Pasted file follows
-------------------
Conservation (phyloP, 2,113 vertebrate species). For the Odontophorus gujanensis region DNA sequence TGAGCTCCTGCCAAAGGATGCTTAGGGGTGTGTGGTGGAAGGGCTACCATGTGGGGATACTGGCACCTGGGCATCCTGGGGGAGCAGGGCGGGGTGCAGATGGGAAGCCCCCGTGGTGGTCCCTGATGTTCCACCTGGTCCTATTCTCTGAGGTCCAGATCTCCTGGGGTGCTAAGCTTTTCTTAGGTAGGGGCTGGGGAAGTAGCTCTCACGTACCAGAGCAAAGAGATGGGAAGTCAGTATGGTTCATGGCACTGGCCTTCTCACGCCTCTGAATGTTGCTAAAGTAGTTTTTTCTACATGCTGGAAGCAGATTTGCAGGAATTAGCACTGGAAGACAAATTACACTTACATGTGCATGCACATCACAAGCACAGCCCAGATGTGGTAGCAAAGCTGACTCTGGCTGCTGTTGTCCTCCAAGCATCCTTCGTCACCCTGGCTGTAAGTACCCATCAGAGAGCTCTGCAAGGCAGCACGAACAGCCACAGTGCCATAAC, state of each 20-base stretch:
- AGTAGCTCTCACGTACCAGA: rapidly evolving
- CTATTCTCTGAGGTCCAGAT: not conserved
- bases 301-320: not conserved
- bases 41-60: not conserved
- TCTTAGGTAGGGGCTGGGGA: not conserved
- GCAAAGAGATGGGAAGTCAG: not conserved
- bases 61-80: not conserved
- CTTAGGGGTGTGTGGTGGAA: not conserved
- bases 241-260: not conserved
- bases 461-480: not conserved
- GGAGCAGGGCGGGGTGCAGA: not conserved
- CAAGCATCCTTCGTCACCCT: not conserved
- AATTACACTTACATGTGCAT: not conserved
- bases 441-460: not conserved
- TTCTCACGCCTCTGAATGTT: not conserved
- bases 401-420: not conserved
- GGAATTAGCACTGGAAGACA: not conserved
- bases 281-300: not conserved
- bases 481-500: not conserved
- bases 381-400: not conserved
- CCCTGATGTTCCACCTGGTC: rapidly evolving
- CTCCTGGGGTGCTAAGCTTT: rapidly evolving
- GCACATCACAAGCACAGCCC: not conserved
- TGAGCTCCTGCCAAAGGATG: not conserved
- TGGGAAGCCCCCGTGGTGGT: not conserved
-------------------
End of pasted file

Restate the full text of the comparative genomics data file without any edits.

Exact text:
Conservation (phyloP, 2,113 vertebrate species). For the Odontophorus gujanensis region DNA sequence TGAGCTCCTGCCAAAGGATGCTTAGGGGTGTGTGGTGGAAGGGCTACCATGTGGGGATACTGGCACCTGGGCATCCTGGGGGAGCAGGGCGGGGTGCAGATGGGAAGCCCCCGTGGTGGTCCCTGATGTTCCACCTGGTCCTATTCTCTGAGGTCCAGATCTCCTGGGGTGCTAAGCTTTTCTTAGGTAGGGGCTGGGGAAGTAGCTCTCACGTACCAGAGCAAAGAGATGGGAAGTCAGTATGGTTCATGGCACTGGCCTTCTCACGCCTCTGAATGTTGCTAAAGTAGTTTTTTCTACATGCTGGAAGCAGATTTGCAGGAATTAGCACTGGAAGACAAATTACACTTACATGTGCATGCACATCACAAGCACAGCCCAGATGTGGTAGCAAAGCTGACTCTGGCTGCTGTTGTCCTCCAAGCATCCTTCGTCACCCTGGCTGTAAGTACCCATCAGAGAGCTCTGCAAGGCAGCACGAACAGCCACAGTGCCATAAC, state of each 20-base stretch:
- AGTAGCTCTCACGTACCAGA: rapidly evolving
- CTATTCTCTGAGGTCCAGAT: not conserved
- bases 301-320: not conserved
- bases 41-60: not conserved
- TCTTAGGTAGGGGCTGGGGA: not conserved
- GCAAAGAGATGGGAAGTCAG: not conserved
- bases 61-80: not conserved
- CTTAGGGGTGTGTGGTGGAA: not conserved
- bases 241-260: not conserved
- bases 461-480: not conserved
- GGAGCAGGGCGGGGTGCAGA: not conserved
- CAAGCATCCTTCGTCACCCT: not conserved
- AATTACACTTACATGTGCAT: not conserved
- bases 441-460: not conserved
- TTCTCACGCCTCTGAATGTT: not conserved
- bases 401-420: not conserved
- GGAATTAGCACTGGAAGACA: not conserved
- bases 281-300: not conserved
- bases 481-500: not conserved
- bases 381-400: not conserved
- CCCTGATGTTCCACCTGGTC: rapidly evolving
- CTCCTGGGGTGCTAAGCTTT: rapidly evolving
- GCACATCACAAGCACAGCCC: not conserved
- TGAGCTCCTGCCAAAGGATG: not conserved
- TGGGAAGCCCCCGTGGTGGT: not conserved